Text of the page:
Twitter Now An Acceptable Replacement For Raising Hand In Class

Twitter Now An Acceptable Replacement For Raising Hand In Class

Twitter is a good thing as long as it allows us to do things we couldn’t do without it. Such as: organising democratic change in the Middle East! But Twitter is really sad when it’s used as a classroom crutch.

The New York Times gets its trend piece on, revealing that a small (but growing!) number of college and K-12 classrooms are using Twitter to try to get kids to contribute to class discussions. During class. So-called “backchannel” chats programs (like Twitter) are supposed to give kids a way to comment and ask questions on given subject matter. Kids who would otherwise just sit there and stare blankly at blackboard.

Except, these kids have problems that in-class Twitter or IMing isn’t going to fix:

“When we have class discussions, I don’t really feel the need to speak up or anything,” said one of her students, Justin Lansink, 17. “When you type something down, it’s a lot easier to say what I feel.”

Telling kids that microblogging is an acceptable replacement for human, vocal discourse is like telling art school students that they can just hand in some clip art. It’s important to get everyone involved in a group discussion, yeah – but giving them a Twitter feed or chatroom instead of being an actual human being is horrifying. Instead of learning to overcome whatever sloth or social hangup a silent student has, they’ll just go deeper down the digital rabbit hole. This isn’t tech moving us forward – this is lazy teachers screwing their students.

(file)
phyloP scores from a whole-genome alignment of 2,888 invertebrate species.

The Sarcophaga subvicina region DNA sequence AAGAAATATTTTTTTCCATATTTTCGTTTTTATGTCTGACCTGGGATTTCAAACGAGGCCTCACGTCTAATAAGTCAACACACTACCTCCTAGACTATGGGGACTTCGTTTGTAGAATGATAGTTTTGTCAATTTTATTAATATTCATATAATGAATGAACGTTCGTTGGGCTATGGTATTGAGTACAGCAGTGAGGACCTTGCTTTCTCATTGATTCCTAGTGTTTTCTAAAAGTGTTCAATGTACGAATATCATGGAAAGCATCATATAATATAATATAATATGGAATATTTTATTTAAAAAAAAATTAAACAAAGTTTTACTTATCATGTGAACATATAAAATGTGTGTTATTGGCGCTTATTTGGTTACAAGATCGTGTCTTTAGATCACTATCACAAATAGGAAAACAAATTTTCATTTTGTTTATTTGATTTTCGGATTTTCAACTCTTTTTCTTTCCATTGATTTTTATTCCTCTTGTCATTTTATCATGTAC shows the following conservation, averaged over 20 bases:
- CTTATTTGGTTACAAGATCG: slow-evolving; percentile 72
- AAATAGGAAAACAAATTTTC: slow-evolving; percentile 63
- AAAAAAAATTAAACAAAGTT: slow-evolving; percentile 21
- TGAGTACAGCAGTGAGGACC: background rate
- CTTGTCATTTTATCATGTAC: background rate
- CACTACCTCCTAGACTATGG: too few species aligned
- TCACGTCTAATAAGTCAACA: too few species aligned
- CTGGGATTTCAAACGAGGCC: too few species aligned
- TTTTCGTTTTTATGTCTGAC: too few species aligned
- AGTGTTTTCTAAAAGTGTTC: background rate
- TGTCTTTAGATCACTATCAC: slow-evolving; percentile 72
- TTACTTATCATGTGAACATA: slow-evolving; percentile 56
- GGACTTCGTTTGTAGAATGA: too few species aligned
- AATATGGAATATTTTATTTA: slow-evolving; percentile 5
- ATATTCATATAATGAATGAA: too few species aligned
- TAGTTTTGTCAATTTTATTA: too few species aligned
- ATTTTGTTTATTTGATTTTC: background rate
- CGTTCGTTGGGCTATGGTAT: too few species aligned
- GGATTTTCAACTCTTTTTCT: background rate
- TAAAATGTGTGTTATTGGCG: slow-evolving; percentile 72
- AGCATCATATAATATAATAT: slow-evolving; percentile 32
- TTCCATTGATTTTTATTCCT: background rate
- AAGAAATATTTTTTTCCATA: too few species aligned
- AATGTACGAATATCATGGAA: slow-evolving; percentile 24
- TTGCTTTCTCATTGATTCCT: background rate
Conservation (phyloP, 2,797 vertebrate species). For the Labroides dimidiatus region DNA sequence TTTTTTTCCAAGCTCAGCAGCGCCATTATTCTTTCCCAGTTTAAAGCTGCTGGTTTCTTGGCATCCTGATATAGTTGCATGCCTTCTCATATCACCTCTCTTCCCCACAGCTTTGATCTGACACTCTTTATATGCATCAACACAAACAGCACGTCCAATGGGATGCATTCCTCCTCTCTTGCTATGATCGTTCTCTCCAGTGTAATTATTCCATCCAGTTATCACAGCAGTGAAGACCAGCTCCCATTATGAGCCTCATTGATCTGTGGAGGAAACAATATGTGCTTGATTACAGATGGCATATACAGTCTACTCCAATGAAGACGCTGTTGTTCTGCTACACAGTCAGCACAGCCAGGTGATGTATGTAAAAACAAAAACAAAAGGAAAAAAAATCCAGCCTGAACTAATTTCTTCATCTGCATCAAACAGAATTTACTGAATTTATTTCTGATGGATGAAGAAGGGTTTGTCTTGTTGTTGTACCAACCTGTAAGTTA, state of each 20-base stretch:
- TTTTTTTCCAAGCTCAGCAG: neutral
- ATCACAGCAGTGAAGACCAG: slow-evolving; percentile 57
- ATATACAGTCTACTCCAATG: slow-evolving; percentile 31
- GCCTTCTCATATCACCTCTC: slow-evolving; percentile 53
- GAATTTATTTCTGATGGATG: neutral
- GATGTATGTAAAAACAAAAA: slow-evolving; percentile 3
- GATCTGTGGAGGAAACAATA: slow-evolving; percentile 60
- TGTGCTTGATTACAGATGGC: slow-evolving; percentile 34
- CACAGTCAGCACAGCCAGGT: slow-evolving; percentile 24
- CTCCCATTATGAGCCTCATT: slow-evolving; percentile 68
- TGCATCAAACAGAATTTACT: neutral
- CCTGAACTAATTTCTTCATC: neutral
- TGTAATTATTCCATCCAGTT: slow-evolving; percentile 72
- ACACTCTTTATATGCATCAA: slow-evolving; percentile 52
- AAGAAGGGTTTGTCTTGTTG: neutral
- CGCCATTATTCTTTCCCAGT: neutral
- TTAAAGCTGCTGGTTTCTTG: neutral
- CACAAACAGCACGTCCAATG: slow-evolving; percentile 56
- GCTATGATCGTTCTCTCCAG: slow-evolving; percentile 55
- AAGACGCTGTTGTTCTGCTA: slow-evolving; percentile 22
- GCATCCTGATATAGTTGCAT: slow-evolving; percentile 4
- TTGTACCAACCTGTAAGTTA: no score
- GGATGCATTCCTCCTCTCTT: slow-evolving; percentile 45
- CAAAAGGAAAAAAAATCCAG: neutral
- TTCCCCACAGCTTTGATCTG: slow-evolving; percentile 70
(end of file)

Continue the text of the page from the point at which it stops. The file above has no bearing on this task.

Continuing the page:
The only things creepier than this entire concept are the sample educational tweets the NYT cites. Keep in mind that these were written during class, typed away while staring at a laptop screen instead of the actual lesson at hand:

The poet “says that people cried out and tried but nothing was done,” one student typed, her words posted in cyberspace.

“She is giving raw proof,” another student offered, “that we are slaves to our society.”


Has it really come to the point that we’re so alienated from one another that we can’t even ask a question in class without the aid of a laptop? Twitter, you seriously need to help overthrow another dictator to make up for this. [NYT]

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